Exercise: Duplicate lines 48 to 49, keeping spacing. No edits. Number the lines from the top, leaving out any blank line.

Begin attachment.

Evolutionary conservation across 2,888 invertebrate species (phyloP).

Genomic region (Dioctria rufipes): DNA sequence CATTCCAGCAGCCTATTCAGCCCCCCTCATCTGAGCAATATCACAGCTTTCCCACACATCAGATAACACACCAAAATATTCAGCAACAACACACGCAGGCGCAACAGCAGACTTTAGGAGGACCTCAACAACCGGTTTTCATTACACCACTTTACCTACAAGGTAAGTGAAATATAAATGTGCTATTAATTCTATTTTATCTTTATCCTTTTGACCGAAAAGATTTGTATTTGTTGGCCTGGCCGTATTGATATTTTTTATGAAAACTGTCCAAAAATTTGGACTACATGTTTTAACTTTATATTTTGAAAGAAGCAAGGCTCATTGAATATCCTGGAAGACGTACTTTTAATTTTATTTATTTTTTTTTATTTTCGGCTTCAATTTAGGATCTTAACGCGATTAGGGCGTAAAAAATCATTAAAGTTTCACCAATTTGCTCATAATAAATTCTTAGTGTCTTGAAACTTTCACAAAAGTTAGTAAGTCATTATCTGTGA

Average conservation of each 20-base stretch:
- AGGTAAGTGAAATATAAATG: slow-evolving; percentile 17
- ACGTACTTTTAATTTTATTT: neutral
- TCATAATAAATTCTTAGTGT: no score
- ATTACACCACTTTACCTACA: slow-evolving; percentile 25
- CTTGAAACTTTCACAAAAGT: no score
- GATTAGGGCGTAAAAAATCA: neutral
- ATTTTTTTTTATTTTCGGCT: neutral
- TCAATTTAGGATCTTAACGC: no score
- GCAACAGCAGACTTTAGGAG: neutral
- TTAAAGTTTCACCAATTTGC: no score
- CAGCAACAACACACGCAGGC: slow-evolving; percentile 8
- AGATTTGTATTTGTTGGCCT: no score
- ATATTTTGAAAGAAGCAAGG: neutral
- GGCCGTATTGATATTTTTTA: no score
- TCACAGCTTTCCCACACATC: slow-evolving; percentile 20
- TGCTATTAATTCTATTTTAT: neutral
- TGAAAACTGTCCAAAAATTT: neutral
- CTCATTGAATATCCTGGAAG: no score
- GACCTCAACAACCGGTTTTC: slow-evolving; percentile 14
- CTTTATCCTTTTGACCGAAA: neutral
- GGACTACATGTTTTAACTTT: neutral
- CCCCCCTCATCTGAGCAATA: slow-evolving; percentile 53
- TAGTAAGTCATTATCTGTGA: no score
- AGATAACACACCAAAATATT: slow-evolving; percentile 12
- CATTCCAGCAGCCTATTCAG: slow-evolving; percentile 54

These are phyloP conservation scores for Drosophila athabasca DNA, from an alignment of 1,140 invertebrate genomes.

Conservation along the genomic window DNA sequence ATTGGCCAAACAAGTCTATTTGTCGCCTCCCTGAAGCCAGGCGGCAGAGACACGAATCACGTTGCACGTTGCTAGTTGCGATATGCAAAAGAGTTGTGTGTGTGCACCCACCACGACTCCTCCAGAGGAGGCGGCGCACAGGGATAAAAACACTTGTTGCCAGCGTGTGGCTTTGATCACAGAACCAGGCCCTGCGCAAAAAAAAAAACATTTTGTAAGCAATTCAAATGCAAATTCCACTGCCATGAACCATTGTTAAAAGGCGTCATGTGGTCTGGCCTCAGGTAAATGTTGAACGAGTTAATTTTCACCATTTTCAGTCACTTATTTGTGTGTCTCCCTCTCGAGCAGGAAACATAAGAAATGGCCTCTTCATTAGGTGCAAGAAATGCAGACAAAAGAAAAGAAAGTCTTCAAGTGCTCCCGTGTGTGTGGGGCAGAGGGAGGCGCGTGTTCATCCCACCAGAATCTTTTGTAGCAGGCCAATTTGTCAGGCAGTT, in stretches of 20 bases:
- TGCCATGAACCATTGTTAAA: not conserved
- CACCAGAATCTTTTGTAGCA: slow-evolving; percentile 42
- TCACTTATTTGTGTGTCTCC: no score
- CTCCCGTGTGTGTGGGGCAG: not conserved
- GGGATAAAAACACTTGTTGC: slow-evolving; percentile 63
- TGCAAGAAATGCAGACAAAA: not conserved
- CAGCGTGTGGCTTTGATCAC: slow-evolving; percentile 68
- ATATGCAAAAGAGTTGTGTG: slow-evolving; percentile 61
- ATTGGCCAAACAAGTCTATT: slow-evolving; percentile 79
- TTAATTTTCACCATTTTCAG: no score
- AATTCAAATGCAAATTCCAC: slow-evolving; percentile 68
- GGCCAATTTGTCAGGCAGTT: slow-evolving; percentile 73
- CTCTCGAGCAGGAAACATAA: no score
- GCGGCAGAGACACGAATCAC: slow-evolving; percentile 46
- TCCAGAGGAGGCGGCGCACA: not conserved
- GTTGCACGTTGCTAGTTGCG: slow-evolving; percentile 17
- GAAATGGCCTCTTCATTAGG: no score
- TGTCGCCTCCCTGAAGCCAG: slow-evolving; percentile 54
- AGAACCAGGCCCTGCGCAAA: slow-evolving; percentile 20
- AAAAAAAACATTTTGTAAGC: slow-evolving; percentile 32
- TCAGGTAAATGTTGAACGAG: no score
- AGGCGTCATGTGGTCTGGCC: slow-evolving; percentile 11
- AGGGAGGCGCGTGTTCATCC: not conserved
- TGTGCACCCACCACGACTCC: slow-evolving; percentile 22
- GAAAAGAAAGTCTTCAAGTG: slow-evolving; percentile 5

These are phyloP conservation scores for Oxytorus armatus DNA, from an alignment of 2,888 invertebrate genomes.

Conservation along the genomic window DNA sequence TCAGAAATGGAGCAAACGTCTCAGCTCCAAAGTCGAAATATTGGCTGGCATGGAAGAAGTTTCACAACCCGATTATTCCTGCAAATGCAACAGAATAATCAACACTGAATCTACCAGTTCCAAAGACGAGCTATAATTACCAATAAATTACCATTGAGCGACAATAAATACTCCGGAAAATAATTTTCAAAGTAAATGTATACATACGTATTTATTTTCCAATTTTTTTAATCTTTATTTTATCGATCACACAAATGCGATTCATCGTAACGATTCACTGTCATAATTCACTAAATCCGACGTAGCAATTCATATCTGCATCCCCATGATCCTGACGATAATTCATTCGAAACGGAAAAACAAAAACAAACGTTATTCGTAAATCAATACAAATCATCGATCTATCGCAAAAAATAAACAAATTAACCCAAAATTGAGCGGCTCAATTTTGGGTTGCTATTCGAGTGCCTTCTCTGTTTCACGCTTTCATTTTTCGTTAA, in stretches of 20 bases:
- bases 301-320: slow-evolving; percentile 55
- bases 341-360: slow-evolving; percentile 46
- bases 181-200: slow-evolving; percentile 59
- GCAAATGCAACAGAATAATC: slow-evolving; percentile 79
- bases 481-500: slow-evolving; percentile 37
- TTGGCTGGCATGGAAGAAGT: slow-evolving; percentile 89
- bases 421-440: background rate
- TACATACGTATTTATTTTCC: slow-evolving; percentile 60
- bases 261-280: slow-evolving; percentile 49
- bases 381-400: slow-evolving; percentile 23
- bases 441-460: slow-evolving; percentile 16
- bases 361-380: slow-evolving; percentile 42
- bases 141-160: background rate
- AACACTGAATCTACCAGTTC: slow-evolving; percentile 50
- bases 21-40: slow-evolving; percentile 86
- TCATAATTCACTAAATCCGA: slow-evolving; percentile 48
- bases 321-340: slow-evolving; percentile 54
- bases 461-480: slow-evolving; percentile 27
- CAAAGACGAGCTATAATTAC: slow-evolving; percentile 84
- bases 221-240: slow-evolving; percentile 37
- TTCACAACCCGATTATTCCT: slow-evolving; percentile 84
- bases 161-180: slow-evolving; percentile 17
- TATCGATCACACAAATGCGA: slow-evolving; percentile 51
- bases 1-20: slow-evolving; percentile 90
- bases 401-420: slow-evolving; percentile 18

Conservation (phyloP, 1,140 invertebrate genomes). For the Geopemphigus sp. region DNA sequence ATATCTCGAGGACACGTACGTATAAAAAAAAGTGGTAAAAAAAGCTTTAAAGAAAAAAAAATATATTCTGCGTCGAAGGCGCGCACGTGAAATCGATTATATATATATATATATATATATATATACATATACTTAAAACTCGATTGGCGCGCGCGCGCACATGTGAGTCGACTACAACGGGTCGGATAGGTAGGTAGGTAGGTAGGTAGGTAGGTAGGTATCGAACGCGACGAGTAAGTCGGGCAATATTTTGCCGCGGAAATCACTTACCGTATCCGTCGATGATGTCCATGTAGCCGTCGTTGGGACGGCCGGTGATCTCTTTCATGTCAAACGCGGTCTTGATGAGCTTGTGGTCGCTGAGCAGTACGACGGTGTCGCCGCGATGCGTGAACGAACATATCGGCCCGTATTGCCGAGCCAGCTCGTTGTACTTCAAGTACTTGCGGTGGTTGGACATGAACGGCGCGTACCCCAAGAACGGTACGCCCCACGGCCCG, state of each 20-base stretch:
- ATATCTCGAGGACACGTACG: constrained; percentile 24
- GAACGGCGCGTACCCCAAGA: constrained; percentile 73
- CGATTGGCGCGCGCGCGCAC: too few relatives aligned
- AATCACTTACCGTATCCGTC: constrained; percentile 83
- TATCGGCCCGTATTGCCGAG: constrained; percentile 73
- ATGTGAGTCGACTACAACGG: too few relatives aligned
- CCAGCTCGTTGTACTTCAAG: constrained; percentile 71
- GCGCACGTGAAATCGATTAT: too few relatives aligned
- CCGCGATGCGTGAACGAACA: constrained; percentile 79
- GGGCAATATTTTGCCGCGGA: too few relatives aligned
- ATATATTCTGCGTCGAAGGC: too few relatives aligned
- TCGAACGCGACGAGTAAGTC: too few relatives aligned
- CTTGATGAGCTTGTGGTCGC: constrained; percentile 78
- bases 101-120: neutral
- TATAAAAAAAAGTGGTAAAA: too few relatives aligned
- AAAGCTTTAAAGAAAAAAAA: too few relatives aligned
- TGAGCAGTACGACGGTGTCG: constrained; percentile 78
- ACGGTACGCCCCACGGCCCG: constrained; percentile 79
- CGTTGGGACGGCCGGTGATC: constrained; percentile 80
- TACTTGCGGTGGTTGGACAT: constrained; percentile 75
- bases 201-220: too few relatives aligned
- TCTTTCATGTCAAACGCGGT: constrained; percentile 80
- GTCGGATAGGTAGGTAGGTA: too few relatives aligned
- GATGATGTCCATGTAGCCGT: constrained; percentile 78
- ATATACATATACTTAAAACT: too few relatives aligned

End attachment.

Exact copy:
- TGTCGCCTCCCTGAAGCCAG: slow-evolving; percentile 54
- AGAACCAGGCCCTGCGCAAA: slow-evolving; percentile 20